Harper looks to edge Lolo, make history
When Hickory High School advanced to the state championship in the movie Hoosiers, coach Norman Dale had to remind Jimmy Chitwood and the gang that just because the stage got bigger, it doesn't mean the dimensions of the court changed.
The floor was still the same size. The rim was still the same height.
"I think you'll find these exact same measurements as our gym back at Hickory," said Coach Dale in a role portrayed by Gene Hackman.
USA hurdler Dawn Harper subscribes to the same school of thought. Before racing on the big stage in 2008, she had to remind herself that it was the same race and the 100m hurdles didn't, all of a sudden, become a longer race.
That stage was the Beijing Olympics.
Harper won and brought home a gold medal.
Gold is normally a big deal but it took a back seat when Harper won the race that Lolo Jones failed to medal in after stumbling over a hurdle in the finals.
Harper was overlooked.
Last month, the reigning Olympic champion took first at the Olympic Trials.
The story wasn't Harper, the reigning Olympic champion taking first place at the trials, but rather Jones finishing third to qualify for the Olympic team.
Jones has been a story heading into London. From her comeback effort of sorts, to qualifying for the Olympic team, to her being candid about her virginity on HBO's Real Sports.
All the while, the reigning Olympic champion is looking to do something that hasn't been done before - win consecutive Olympic gold medals in the 100m hurdles.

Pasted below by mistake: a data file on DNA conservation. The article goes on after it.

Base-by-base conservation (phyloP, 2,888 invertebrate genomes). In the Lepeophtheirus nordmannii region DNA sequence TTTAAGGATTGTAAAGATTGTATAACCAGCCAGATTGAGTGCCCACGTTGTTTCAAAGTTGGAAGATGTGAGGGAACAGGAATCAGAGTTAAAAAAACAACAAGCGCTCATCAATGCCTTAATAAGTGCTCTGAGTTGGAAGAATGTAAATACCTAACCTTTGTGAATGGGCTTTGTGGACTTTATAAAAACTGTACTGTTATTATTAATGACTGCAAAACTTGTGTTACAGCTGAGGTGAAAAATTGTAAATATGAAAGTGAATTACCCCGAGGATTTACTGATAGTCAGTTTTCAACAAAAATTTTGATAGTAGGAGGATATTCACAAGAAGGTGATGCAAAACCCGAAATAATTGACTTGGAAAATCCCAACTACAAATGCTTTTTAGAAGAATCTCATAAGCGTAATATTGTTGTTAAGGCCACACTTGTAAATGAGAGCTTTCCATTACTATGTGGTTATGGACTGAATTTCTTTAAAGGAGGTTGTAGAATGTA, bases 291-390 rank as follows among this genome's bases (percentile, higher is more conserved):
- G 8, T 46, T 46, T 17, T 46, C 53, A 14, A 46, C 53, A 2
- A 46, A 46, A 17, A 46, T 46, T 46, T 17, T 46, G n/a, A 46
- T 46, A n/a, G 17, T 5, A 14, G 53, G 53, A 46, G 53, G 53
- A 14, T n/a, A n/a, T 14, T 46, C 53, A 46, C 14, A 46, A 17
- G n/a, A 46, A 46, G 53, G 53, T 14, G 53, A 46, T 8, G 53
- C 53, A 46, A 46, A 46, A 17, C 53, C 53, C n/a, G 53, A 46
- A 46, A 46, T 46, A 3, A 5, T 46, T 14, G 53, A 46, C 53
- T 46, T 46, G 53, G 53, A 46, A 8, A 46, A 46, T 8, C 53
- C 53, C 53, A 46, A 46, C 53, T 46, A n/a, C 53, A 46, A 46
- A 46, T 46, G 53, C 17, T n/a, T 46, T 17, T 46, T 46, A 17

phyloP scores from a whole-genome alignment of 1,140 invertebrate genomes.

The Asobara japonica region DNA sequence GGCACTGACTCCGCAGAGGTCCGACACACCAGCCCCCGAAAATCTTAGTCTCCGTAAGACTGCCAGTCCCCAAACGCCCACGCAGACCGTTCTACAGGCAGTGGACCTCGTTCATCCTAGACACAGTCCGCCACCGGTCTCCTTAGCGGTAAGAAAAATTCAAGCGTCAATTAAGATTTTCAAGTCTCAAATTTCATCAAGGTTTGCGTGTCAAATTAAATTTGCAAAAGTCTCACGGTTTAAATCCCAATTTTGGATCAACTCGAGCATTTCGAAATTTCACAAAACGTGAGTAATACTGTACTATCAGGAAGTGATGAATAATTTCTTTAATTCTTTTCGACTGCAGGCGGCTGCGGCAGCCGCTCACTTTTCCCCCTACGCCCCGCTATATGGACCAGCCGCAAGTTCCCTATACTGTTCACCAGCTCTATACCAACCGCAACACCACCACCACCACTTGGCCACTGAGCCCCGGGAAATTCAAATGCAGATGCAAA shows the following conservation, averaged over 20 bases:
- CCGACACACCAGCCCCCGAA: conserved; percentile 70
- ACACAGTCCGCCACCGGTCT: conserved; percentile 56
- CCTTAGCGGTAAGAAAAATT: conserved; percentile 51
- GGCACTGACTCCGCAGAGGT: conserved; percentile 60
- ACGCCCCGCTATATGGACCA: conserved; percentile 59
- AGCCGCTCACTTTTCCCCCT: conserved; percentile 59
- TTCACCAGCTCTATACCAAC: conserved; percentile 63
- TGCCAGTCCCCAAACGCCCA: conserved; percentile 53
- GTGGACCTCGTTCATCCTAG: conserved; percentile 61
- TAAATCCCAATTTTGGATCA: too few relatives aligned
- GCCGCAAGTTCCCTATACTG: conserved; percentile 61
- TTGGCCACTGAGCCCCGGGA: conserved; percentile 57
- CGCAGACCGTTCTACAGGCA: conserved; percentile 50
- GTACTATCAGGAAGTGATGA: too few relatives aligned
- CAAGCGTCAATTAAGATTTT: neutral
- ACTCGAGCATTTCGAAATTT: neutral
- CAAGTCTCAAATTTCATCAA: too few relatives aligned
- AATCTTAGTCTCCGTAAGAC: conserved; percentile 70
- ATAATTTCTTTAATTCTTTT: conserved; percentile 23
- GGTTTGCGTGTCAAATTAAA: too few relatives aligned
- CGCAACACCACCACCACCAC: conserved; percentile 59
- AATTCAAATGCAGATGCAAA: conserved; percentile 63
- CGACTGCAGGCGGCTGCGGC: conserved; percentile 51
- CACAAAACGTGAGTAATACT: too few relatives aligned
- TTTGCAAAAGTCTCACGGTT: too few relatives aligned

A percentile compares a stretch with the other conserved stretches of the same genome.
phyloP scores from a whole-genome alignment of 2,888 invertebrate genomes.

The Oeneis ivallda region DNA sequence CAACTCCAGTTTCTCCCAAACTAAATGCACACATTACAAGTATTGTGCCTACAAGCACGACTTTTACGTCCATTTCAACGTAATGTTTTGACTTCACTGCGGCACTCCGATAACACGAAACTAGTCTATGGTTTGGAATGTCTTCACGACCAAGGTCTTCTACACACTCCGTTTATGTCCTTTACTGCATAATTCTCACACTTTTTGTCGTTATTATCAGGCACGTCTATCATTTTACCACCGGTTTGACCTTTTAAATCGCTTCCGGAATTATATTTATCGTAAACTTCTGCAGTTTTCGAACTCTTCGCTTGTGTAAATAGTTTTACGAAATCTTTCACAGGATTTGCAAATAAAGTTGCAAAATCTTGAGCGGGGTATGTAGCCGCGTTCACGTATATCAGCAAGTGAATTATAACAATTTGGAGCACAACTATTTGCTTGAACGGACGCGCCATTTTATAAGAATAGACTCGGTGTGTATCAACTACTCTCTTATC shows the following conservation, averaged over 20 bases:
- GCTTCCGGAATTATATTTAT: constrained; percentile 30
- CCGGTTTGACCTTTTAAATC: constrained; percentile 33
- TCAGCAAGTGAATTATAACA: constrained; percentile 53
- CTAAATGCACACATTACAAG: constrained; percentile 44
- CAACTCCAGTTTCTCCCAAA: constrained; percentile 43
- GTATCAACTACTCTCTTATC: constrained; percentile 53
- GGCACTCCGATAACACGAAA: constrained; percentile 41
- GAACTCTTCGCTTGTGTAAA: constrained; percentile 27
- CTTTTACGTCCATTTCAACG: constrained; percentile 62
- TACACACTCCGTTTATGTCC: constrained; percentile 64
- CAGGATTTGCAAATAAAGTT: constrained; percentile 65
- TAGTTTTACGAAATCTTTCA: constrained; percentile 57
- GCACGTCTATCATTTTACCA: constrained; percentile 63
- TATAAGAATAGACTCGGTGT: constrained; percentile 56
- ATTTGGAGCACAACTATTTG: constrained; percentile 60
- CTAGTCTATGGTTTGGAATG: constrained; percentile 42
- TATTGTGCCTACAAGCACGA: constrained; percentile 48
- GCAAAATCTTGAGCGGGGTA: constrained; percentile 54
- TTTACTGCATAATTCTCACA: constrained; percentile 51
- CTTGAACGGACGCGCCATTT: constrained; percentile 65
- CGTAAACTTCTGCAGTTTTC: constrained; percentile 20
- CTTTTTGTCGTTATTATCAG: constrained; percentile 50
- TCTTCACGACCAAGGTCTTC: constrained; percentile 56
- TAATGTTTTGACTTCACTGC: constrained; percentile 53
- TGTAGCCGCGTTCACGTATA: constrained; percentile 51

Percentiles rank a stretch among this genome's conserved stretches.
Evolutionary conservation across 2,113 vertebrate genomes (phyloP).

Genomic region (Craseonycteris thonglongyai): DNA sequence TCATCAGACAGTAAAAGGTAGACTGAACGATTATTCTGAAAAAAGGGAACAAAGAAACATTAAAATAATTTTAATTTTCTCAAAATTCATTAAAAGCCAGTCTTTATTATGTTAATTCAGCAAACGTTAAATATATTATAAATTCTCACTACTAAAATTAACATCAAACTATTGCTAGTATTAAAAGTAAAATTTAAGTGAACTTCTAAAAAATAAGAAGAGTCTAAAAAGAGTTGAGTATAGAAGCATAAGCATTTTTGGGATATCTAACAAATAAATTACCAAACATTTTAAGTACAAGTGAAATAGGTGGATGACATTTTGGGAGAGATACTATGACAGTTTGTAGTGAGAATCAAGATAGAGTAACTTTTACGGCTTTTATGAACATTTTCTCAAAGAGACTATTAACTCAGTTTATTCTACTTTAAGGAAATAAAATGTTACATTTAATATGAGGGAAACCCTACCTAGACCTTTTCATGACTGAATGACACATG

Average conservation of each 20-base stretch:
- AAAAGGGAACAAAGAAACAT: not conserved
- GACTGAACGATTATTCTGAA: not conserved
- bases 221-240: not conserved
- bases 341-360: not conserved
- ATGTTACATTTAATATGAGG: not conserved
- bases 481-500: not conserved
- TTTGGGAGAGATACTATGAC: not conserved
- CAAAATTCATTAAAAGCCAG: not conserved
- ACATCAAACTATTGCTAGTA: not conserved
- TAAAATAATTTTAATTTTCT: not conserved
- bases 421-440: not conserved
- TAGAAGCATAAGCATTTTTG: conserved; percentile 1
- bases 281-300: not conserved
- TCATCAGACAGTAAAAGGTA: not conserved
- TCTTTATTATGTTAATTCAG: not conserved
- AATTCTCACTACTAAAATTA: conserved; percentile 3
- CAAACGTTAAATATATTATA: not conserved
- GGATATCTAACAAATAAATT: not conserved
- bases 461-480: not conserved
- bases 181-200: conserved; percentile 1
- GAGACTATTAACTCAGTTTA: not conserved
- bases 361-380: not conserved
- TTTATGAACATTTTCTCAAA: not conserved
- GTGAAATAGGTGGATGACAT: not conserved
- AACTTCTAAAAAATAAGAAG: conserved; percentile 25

The attention she received wasn't how she thought it would be.
"When you feel like your dreams come true on the track and then you think that you're going to get publicity and you don't and you feel like you have to get back on that track and time and time again it doesn't happen you have to switch your mindset and say 'At the end of the day, I'm going to handle my business on the track,'" Harper said. "I think it matured me in a way in areas I wouldn't have thought to work on."
Before she could grow, she had to hurt. Admittedly, the publicity, or lack thereof, ate at her a bit.
"Back then, I do feel like I missed out on a lot," Harper said referring to the period following the 2008 Games. "But I would say it was because I didn't have the team publicity-wise that I have behind me now.
"It is what it is."
The UCLA alum and East St. Louis native hasn't forgotten the lessons of the past.
"People are going to tell you (that) you can't, you can't, you can't," Harper's high school coach, Nino Fennoy, would say.
It made her tough. It's a constant reminder. Her road to gold certainly wasn't golden.
Harper has undergone three knee surgeries, one on the left and two on the right.
As a sophomore in high school, she tore her meniscus and PCL. The doctors said she wouldn't be able to run again.
In 2008 she underwent another knee surgery just four months before the Olympic Trials.
Her most recent operation was in 2010, which caused her to miss the entire season.
Harper, the Bob Kersee pupil, who's looking to repeat in the Olympics is healthy heading into London.
That usually spells doom for the competition.
"The people that I know, the fans that I have, they already say I'm a force to be reckoned with," she said. "When I'm healthy, it's a wrap."